Toyo Tires provides load inflation tables for car and truck tires. (Unfortunately not for motorcycle tires). You can Google for the PDF. (Just search for "Toyo Tires Load Inflation"). It's a large PDF file with LOTS of information to peruse.

I've cut out a bit of the table out of the document and included it below. It shows a list of tires and the proper pressures to use based on weight you want them to support.

Look at the P145/80R12 tire shown first on the list. Look to the right along the row. You'll see it goes to 816. That's 816 Lbs. Now look up in that column and you'll see 35. That's 35 PSI. This means the maximum weight the tire can support is 816 Lbs and if you want to put that much weight on the tire you need to have it inflated to 35 PSI.

On the sidewall of this tire, you would see: "Maximum Weight 816 Lbs @ 35 PSI".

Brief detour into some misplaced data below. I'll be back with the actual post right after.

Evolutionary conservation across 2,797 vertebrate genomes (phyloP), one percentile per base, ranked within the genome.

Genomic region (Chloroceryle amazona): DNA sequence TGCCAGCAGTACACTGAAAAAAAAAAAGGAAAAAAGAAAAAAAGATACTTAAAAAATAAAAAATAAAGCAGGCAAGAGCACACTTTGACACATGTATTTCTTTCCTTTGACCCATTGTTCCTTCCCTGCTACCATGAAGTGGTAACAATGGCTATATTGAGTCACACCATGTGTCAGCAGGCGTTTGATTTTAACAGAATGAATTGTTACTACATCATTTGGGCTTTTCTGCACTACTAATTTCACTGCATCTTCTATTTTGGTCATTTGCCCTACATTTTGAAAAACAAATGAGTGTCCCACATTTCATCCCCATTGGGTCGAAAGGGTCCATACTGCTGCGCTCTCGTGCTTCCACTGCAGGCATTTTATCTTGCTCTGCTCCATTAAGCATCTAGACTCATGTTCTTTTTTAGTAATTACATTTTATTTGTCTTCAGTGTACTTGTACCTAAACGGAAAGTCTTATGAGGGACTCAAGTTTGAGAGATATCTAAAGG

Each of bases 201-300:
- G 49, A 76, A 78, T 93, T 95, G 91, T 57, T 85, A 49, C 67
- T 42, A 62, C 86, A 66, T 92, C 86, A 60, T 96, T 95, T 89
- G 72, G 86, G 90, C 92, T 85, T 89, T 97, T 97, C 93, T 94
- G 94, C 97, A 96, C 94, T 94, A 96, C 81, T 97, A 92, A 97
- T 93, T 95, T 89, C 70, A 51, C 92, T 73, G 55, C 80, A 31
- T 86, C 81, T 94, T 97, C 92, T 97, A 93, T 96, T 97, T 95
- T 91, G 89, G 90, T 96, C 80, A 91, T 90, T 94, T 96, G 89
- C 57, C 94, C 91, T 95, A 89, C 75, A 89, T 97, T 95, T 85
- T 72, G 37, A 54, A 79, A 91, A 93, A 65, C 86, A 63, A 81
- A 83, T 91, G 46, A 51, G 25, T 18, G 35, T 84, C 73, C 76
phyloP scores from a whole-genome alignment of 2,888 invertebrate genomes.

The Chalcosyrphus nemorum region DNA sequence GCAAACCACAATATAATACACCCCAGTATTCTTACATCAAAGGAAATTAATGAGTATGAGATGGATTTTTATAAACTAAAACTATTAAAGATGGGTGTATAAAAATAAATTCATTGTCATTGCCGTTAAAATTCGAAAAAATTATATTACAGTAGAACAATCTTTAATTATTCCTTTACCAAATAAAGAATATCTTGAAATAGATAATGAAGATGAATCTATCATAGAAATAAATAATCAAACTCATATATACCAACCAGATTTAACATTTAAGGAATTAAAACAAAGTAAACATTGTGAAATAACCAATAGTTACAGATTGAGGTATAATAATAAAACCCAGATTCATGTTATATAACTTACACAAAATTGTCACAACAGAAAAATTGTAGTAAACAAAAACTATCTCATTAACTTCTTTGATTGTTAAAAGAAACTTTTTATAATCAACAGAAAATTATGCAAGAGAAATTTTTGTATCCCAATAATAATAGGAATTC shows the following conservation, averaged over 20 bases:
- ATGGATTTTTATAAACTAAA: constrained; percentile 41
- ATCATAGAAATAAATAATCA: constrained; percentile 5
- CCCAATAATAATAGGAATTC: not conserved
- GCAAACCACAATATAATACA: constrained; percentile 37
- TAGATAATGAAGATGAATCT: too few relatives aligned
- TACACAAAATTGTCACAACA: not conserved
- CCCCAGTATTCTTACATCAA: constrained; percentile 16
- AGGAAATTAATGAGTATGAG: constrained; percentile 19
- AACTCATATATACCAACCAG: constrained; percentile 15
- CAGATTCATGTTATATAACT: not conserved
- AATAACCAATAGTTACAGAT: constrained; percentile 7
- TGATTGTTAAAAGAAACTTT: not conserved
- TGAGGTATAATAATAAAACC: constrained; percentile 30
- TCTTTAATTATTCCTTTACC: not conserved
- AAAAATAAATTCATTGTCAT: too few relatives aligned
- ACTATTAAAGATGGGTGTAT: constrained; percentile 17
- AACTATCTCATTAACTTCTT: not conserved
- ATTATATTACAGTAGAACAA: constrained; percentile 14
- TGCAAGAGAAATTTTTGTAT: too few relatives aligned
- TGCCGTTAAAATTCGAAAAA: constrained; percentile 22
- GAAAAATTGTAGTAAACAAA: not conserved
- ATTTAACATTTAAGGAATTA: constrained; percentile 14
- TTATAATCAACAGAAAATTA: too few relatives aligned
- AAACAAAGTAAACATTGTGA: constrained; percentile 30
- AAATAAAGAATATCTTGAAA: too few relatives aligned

Now if you look along the row to the left of the maximum weight, you'll see lower weights. To the left of the maximum weight, it says 783 Lbs. Looking up in that row it shows 32 PSI. This is the pressure you need to put in the tire in order to support 783 Lbs.

As the weights decrease, so does the required PSI needed to properly support the listed weight.

When a manufacturer chooses a tire for a vehicle, they don't pick a tire that can just support the weight of the vehicle and no more. In the interest of safety, the choose tires that can support more than the vehicle's curb weight.

The de-rating of the PSI as the weight gets lighter than the maximum weight is why the frame or door sticker of a vehicle showing the recommended PSI will ALWAYS be less than the maximum weight and PSI shown on the tire sidewall.